Welch: We see two consumer experience trends. We’re seeing unique initiatives to compete against eBay and Craigslist; cheap and free classified listings. The point is to bring the consumers back; getting the readers to become advertisers. Second trend; great content, but not findable or dynamic… working on exposing this.
Moriarty: Blogging experiments; photo submissions. The question is how to get readers to think about us for more than just reading an article; getting them to transact (search, etc)… getting them to read a travel story, then book a trip.
Markson: Our focus is on making ads part of the content [ed: not literally] by making them highly contextually relevant; insulin pump ads with a diabetes article.
Q: What’s the likelihood of NP and YP working together? What would make it likely
Markson: We view the search engines as the yellow pages. Through technology, they’ve turned YP ads into content [contextual] ads.
Welch: It makes so much sense on paper; lots of complimentary assets, salesforce, etc. In the NP side, we’re still trying to get print and digital to work together. We’ve talked with YPs who would love to partner with NP; but in the end, there’s zero action. Likely not something that’ll happen in the next 5 years.
Millard: It’ll only happen through acquisition
Mohr: Business case driven. The question is how do you leverage the synergies that creates incremental revenue. Agnostic, but open; skeptical.
Armour: Low, unless there’s an acquisition. No JV, no partnership
Q: The fact that your competitors don’t have these cultural barriers, that they can bring product sellers and service providers together creates a hole? What about that?
NO PANEL RESPONSE [Ed: So very telling… and so unfortunate]
Audience Q: AFP believes they are being exploited for $16.5M Are news aggregators exploiting creators, or are creators getting more than they give
Markson: If you’re in the business of monetizing page views, more traffic is better. Most publishers see that. We have an opt-out policy; maybe 3-4 folks have done that. Unsolicited, we’ve had about 2K pubs ask to be part of the crawl. We distribute news to CitySearch, Ask Jeeves, etc.
Mohr: We’re definitely in the distributed net side of this; some parties still want to be a walled garden. We want to be where consumers are.
Moriarty: We see 20% of our traffic from search engines; About.com is about 50%. We’re looking for more traffic from the aggregators, not less
Audience Q: Newspapers have failed to bring their advertising franchise online; where do you see advertising revnue coming from
Mohr: We’ve been very focused in building an online classified offering. Free listing below $250, modest fees above. Launching print+online this summer. Craigslist has really opened up a new marketplace. We’re focused on making sure that we provide the marketplace in most of our markets. CareerBuilder is increasing prices… and volumes! Overall take-rate is approaching 100%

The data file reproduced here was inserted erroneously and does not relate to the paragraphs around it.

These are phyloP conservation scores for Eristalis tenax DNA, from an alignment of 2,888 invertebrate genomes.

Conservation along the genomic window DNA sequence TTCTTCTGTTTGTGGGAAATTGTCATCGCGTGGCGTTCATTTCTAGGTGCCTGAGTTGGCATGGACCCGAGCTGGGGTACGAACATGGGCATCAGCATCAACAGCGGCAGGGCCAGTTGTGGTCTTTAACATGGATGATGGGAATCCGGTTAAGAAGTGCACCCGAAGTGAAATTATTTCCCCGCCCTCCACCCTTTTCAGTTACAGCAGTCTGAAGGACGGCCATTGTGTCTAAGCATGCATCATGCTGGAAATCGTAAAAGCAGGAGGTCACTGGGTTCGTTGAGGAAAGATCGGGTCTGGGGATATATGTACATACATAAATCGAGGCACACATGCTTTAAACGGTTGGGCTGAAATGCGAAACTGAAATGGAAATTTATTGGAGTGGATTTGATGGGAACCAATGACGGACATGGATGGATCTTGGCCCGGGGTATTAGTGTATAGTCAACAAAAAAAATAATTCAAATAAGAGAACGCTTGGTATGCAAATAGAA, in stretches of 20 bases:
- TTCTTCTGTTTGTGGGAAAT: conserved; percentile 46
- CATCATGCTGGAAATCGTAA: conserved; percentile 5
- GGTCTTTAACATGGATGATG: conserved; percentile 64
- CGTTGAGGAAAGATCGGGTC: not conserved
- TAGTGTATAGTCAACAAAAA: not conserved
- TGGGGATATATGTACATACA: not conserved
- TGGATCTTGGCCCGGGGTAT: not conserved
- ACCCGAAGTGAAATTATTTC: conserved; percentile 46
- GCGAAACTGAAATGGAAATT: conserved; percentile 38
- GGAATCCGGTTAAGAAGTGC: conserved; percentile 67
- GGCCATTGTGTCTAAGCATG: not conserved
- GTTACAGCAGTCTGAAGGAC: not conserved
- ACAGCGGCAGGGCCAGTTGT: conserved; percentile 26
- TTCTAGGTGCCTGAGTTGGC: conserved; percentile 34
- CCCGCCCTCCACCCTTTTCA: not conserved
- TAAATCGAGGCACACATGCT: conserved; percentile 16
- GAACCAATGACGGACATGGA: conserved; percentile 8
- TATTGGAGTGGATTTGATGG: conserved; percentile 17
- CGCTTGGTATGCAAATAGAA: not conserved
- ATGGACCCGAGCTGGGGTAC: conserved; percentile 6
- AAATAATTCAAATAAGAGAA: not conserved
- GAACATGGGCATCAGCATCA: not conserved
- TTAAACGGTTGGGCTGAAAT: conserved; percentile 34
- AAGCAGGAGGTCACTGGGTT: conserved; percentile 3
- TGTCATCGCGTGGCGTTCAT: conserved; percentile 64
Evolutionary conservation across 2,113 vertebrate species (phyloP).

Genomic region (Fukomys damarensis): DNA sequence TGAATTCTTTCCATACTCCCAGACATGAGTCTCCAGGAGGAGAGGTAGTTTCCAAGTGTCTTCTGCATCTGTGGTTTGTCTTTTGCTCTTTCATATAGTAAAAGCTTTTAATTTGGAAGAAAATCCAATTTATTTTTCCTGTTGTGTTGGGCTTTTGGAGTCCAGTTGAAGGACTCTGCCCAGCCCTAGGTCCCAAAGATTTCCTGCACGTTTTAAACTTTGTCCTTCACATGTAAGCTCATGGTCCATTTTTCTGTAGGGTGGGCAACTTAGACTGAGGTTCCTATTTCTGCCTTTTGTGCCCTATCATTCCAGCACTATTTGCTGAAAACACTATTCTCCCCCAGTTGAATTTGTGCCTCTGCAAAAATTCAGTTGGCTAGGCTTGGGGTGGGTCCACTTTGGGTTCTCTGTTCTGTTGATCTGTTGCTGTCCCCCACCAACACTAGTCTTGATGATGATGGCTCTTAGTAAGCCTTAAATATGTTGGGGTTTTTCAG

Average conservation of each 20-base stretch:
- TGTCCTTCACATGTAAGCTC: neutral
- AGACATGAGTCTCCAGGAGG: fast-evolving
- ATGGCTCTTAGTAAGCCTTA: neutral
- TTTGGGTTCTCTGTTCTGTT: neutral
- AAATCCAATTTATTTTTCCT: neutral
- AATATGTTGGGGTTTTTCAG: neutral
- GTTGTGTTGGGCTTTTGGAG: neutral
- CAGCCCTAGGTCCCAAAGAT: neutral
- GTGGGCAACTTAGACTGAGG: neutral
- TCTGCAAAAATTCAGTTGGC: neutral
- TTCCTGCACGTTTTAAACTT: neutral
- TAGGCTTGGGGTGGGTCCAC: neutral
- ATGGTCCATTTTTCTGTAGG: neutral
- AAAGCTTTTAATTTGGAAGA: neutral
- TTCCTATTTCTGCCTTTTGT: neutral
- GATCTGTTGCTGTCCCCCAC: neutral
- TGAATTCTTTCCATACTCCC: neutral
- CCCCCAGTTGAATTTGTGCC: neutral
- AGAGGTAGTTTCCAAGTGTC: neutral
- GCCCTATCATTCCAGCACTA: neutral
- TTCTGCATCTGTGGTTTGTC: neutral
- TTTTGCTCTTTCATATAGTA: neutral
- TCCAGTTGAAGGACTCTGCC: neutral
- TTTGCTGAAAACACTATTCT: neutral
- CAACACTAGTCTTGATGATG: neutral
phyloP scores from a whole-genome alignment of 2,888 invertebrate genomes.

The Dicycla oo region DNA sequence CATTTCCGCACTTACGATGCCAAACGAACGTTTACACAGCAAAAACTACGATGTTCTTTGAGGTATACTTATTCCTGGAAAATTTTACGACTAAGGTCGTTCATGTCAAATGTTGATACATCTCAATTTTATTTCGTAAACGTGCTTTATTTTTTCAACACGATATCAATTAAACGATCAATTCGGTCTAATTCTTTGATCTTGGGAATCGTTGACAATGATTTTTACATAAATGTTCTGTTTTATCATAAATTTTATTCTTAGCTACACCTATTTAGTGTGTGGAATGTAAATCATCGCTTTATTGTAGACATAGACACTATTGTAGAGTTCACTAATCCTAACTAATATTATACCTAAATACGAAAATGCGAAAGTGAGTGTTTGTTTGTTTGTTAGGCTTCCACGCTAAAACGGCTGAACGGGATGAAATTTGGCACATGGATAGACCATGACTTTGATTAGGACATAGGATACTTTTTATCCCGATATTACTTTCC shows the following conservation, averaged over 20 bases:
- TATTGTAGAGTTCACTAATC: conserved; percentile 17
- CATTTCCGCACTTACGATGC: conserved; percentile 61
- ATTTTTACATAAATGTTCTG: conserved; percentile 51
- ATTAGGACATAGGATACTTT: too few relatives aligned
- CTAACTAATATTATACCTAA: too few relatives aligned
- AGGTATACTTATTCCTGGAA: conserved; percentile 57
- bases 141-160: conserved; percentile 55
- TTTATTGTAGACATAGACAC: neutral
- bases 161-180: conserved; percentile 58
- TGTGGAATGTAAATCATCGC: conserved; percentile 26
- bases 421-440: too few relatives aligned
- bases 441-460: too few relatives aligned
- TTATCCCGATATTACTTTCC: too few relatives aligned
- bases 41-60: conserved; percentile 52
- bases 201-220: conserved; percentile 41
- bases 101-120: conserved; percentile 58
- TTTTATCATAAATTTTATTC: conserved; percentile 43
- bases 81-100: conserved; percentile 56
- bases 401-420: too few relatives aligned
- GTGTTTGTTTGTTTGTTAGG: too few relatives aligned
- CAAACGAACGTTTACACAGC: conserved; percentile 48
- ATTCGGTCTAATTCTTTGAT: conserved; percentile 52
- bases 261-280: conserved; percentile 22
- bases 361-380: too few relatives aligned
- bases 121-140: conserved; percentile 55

Audience Q: What changes beyond hyperlinks will we see in the ways people interact with content
Moriarty: We’re working with Feedster to link Red Sox player names with blogs. We’re seeing a huge growth in video plays; 1.5-2MM plays per month. Lots of potential
Welch asks Q: You don’t see many local advertisers in banner advertisers, contextual. Why not build your own Google Adsense?
Moriarty: In the process of implementing InDecka [sp?!]. Now we’re looking to provide opportunities within a search environment
Audience Q: Please comment on the vertical players like Edmunds, FindLaw. Are they two small to be a threat, are the acquisition targets
Moriarty: We have a partnership with Edmunds; great distribution partnership. Lots of qualified leads.
Mohr: We’re impressed by Edmunds. Our asset, Cars.com, is strongest in used. Homegain is interesting; lead gen is very interesting. We’re learning from this; not just in potential partnerships, but in building our own offerings
Audience Q: Tom mentioned 80% growth: where is it happening
Mohr: That’s local traffic growth. Overall traffic was up 25% last year
Millard: We’re seeing 20% gains MOM in sites that are running our search
Audience Q: Buffett believe print advertising trends are slidding and will continue; they’ll lbe irrelevant in 20 years
Welch: The demise of newspapers has been predicted for a long time, but they’re still making money… which might be why they are changing so quickly. It’s really about missed opportunities; they could have been eBay, Google, etc.
Millard: I’d agree with Buffett. Think of newspapers as local information sources; great ways to market online. That’s where the play is.
Armour: No question that Buffett is right. The question is can they be just as effective online
* These are raw, unproofed notes taken in real-time. Nothing attributed to any speaker should be assumed to be an exact quote. Rather, my goal was to capture and communicate the essence of what was said. If there is a significant mistake, please post a comment or email me; I will make a correction at my earliest opportunity.